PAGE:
A Postcard from Bristol’s SS Great Britain

Rupert Toovey and the SS Great Britain at Bristol’s Historic Docks

The 19th century visionary and engineer, Isambard Kingdom Brunel (1806-1859), has been described as the nation’s most important engineer and was a key figure in Britain’s Industrial Revolution. Sussex has some claim to this remarkable figure as Brunel’s early schooling was at Dr Morrell’s boarding school in Hove before being educated in France.

He is famous for building the Great Western Railway (GWR) pioneering the 7ft 1/4 inch Broad Guage and constructing the line with carefully surveyed gradients, new viaducts, bridges and the revolutionary 2 mile box tunnel. He had a gift for thinking on a grand scale and revolutionised modern engineering and transport. There was astonishment when he proposed to continue the GWR to America.

Brunel designed and built the Clifton Suspension Bridge and three transatlantic ships. SS Great Britain was the second of these vessels. An iron-hulled ship with a steam driven propeller it revolutionised naval engineering and is considered to be the world’s first modern ship. She was launched amidst much fanfare by Prince Albert in July 1843 who travelled down from London on a Great Western train which made the journey from London to Bristol in just 2 hours 40 minutes. It took two more years to complete Great Britain and in 1845 she set out from Liverpool for New York and became the first steam driven propeller ship to cross the Atlantic. Measuring 322 feet in length she was the largest ship afloat at the time of her launch.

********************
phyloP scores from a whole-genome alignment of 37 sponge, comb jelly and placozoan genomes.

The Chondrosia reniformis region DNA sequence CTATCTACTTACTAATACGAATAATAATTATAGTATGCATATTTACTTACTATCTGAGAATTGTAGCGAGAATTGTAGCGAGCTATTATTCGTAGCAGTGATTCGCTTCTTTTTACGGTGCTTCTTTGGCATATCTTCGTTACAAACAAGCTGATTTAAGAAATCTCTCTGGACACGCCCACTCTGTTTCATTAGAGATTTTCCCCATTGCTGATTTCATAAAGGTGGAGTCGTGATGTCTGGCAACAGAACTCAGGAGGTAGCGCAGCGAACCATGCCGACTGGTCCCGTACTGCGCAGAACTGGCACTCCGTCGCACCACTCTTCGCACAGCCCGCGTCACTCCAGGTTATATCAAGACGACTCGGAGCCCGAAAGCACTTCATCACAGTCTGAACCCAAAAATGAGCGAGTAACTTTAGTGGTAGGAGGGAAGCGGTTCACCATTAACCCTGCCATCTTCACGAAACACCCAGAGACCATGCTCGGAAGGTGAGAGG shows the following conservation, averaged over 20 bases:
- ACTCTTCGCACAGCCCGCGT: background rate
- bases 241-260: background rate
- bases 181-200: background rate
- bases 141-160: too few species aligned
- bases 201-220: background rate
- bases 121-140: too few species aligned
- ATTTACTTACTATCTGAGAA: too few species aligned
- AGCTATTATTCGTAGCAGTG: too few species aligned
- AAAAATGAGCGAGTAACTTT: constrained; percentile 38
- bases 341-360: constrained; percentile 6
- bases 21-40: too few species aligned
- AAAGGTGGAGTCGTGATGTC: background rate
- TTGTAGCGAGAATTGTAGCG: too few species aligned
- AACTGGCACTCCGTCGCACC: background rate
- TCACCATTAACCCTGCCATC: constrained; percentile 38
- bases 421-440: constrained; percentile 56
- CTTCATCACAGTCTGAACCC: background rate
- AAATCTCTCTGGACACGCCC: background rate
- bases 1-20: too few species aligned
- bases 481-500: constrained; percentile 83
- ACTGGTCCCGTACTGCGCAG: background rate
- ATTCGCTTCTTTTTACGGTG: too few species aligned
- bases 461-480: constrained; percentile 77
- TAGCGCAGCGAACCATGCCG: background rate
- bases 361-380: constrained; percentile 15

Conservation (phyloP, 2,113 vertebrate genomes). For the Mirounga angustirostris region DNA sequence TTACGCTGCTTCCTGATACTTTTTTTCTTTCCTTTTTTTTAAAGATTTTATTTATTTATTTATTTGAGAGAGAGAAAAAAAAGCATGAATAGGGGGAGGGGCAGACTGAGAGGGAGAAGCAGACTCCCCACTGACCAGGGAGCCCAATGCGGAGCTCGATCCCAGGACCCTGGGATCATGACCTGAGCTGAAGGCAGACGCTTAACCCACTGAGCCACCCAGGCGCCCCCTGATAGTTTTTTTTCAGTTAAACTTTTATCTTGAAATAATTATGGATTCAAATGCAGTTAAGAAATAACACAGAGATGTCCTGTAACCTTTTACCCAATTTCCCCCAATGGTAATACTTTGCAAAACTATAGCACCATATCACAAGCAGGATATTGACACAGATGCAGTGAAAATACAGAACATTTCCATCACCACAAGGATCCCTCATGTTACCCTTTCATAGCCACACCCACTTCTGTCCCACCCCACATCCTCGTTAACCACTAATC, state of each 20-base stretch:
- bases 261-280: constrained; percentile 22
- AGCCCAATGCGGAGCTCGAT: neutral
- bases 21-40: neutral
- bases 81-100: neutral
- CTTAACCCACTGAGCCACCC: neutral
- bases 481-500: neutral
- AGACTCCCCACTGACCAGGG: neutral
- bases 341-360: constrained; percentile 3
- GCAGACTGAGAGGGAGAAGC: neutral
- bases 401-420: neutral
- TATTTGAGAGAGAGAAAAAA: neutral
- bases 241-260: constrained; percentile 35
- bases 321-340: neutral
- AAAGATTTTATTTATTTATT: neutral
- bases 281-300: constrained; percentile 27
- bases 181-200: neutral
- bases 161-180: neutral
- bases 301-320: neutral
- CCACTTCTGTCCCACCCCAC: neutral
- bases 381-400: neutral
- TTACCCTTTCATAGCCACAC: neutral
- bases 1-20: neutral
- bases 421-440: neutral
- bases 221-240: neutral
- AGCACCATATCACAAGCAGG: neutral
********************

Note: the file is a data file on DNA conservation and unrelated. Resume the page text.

Isambard Kingdom Brunel

A navigational error caused her to run aground in 1846. She was salvaged and from 1852 carried emigrants to Australia. In 1881 she was converted to all-sail and the engines removed to make way for more cargo. The masts and sails were on an enormous scale. Just three years later she was retired to the Falkland Islands where she was used as a warehouse and coal hulk. This grand old ship was finally scuttled in 1936.

In 1970 the British industrialist and philanthropist Sir Jack Arnold Haywood, OBE paid for Great Britain to be refloated and brought back to the dry dock in Bristol where she had been built some 127 years earlier.

Today the scale of this grand old ship still impresses and the historic dockyard and museum eloquently give voice to her story. Going aboard the ship the experience is immersive and you feel you have travelled back in time as you walk past the engines, the grand first class dining hall and below decks promenade, to the more cramped conditions of the steerage class.